Chanté Gossett

Chanté Gossett is an independent FASHION DESIGNER from Kansas City specializing in hand-dyed and printed textiles. Her vision is directed by patterns, prints, and silhouettes and her work is meant to be functional, thoughtful, and inspired. Her goal is to create garments that bridge the gap between fashion as art and fashion as function. She earned her degree in Textile Design from the University of Kansas.


Oh man, absolutely! My family was never very big on fashion, but I was always a very particular person about aesthetics. I often refused to wear certain clothes growing up and was a complete brat about it at times. I can’t say much has changed but I’ve gotten a little better, hah. In middle school I carried a sketchbook everywhere I went and was constantly sketching designs and coming up with insane garments that I wished I could create. I never really had the means or the skills to actually execute them until I was in my last couple years of college when I began really focusing on making garments.

Photos by CrystalLee Farris and Jeffrey McKee.

Your work often features fabric that you hand dye. How did you get started in this technique?

My degree from KU is in Textile Design. It’s in the Fine Arts program and is pretty rigorous as far as teaching technical skills. You learn weaving, dyeing, printing, crochet, knit, felting, basketry, digital and hand rendering, and of course sewing. Sewing is the basis of most everything.

There is not really any fashion programs in Kansas so I felt that this was the closest thing. Growing up, I really enjoyed art and fashion. I guess that’s how I directed all those skills to clothing. The hand-made fabrics are really the most important aspect of it all. It’s something completely unique that cannot be replicated. Especially with dying, you never know what type of results you’ll get which is amazing at times but can also really set you back if you’re trying to achieve something specific.

I was always attracted to functional fashion. A lot of “fashion as art” can often be pretentious in many regards. I think a lot of avant garde “fashion as art” is incredible, beautiful, thought provoking and inventive but also unattainable. I personally don’t create pieces like that because that’s not who I am as an artist. I want to create something that feels like it could exist within the realm of functional fashion but has some unique quality that makes it distinct but also unassuming. Textile Design really fits into that notion extremely well and has allowed me a lot of creative freedom to play with materials, techniques and processes.



“I want to create something that feels like it could exist within the realm of functional fashion...”
Photos by CrystalLee Farris and Jeffrey McKee.

Describe your process and how an idea becomes a garment for you.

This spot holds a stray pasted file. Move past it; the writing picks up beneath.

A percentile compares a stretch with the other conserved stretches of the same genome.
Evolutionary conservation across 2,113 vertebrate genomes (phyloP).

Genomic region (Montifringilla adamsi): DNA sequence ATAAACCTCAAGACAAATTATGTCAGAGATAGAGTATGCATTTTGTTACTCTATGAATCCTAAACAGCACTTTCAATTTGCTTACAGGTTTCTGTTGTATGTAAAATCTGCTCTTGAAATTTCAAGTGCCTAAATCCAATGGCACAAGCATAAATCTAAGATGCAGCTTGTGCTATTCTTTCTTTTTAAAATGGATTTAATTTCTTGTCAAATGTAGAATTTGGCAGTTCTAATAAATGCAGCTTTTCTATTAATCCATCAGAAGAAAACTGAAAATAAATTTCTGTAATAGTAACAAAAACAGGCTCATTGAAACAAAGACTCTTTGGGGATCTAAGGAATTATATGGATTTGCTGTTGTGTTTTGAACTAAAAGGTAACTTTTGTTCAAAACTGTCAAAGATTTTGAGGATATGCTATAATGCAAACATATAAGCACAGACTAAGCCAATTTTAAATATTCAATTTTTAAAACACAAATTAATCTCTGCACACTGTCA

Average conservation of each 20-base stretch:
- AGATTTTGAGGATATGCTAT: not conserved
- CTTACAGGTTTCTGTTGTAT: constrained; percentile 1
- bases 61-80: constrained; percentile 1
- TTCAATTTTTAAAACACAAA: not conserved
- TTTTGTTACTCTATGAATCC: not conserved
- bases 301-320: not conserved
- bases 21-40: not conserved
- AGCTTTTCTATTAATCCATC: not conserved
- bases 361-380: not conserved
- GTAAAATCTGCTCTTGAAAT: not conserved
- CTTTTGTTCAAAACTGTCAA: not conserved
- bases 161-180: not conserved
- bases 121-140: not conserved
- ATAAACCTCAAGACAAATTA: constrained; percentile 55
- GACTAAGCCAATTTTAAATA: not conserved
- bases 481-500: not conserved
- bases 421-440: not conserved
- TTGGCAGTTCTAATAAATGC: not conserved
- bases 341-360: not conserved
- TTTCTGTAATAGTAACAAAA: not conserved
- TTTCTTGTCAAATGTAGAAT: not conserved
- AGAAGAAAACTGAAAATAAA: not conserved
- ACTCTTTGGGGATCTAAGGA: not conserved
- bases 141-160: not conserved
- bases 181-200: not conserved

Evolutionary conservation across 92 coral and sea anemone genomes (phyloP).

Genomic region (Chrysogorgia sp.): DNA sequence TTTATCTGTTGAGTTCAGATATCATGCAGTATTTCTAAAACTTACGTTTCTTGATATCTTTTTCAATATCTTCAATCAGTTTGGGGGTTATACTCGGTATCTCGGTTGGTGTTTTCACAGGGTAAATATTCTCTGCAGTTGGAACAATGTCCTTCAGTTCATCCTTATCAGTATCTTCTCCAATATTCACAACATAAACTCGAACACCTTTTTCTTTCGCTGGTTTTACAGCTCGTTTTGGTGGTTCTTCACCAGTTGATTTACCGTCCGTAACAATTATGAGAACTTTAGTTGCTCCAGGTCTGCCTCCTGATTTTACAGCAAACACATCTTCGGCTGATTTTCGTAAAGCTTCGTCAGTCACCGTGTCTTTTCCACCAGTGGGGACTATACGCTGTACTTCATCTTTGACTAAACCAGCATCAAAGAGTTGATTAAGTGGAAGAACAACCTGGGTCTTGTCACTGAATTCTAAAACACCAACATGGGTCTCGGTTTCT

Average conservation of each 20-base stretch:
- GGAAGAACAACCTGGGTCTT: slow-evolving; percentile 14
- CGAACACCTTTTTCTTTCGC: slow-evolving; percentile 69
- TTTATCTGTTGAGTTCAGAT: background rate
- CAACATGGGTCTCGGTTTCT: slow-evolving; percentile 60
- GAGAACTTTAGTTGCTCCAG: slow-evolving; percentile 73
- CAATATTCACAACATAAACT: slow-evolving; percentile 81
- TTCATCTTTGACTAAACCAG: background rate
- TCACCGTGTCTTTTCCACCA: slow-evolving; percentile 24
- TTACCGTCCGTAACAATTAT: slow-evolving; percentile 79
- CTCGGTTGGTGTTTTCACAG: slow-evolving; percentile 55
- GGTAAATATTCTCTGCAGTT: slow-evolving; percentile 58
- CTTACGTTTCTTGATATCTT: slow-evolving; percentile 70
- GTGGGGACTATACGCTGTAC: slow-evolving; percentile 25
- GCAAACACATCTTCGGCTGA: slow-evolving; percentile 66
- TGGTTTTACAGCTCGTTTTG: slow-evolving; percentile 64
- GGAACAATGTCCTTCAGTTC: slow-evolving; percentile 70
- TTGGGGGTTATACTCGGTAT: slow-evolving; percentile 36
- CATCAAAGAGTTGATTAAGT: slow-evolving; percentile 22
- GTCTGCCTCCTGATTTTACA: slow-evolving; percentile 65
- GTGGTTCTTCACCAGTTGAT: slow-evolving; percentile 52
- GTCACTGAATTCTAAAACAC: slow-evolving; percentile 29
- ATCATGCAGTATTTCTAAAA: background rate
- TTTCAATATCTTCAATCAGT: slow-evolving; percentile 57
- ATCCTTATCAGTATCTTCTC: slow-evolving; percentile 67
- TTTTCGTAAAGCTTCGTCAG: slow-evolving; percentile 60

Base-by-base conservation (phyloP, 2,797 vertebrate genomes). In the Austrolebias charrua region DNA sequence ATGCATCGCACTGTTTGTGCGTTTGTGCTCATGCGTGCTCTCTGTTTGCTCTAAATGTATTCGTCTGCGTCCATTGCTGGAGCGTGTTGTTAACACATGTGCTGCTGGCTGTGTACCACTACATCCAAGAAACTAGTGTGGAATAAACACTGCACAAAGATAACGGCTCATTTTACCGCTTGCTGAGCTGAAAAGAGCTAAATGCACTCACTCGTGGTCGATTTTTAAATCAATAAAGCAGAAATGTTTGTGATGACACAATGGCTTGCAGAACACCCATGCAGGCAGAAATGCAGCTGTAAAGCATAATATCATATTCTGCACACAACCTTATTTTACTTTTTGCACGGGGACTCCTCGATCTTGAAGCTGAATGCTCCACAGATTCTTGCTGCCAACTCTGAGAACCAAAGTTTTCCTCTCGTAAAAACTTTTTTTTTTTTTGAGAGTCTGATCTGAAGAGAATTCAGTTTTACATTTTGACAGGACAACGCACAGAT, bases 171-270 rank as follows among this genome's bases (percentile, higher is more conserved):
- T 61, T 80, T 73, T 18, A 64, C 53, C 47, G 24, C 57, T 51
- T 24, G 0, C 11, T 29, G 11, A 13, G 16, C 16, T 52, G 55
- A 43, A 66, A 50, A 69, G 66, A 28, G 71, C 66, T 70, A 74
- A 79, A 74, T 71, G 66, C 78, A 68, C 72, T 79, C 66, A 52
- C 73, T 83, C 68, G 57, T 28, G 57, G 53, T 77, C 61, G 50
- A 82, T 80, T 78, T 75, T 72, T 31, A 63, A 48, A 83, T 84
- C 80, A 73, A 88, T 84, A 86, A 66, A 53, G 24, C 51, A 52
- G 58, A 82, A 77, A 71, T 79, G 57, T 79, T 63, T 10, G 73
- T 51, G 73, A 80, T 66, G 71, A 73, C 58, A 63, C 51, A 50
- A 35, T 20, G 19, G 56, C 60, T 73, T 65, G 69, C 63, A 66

I start each collection with the fabric. I determine whether I’ll be printing, dying, embellishing etc. The designing of the actual silhouettes come after I’ve nailed down a solid concept for the fabric or the print of the collection. After I design the garments, I being doing dye and print tests. This usually takes several weeks of trying different techniques and doing various color tests before I can get the results that I want. After the tests, I begin creating yardage for the collection.

One of the techniques I use to create my fabric is a printing process using disperse dyes. It’s kind of a weird process but I love the results. I’ve used it in every collection I’ve created thus far. It’s incredibly time consuming but absolutely worth it. You begin by painting the dyes onto paper. The dyes are later transferred from the paper to fabric using a heat press. Initially the colors on the paper look very dark, almost black, so you really have no clue how it will look on the fabric. Only after you transferred the dyes to the fabric using the heat press, do you see the actual colors. Once you open the heat press you are met with vibrant colors and can see every little layer of paint and every little brush stroke.

After creating the fabric, the pattern-making begins. I either develop original patterns or alter old patterns to create my specific silhouettes for the collection. Once that is finished, I begin construction, my most dreaded stage of the process. I struggle with sewing the most as I am self-taught. There are so many small technical details to garment construction. It can be extremely frustrating at times, especially during fittings when something looks off. On the other hand, it’s extremely rewarding when it finally all comes together and the garment looks and fits the way you had envisioned. I’m a perfectionist and highly detail oriented so I tend to be a bit neurotic about details which draws out the process quite a bit.

What is one current trend in fashion that you would like to never see again?

HmM, that’s a good question. I’m terrible at keeping up with trends. Maybe the whole Coachella girl look. High waisted cutoffs, teeny crop top, flowy kimono and floral crown. It’s just become such a cliché. You can’t go to a music festival without spotting at least 40 different girls in variations of the same outfit.

Photos by CrystalLee Farris and Jeffrey McKee.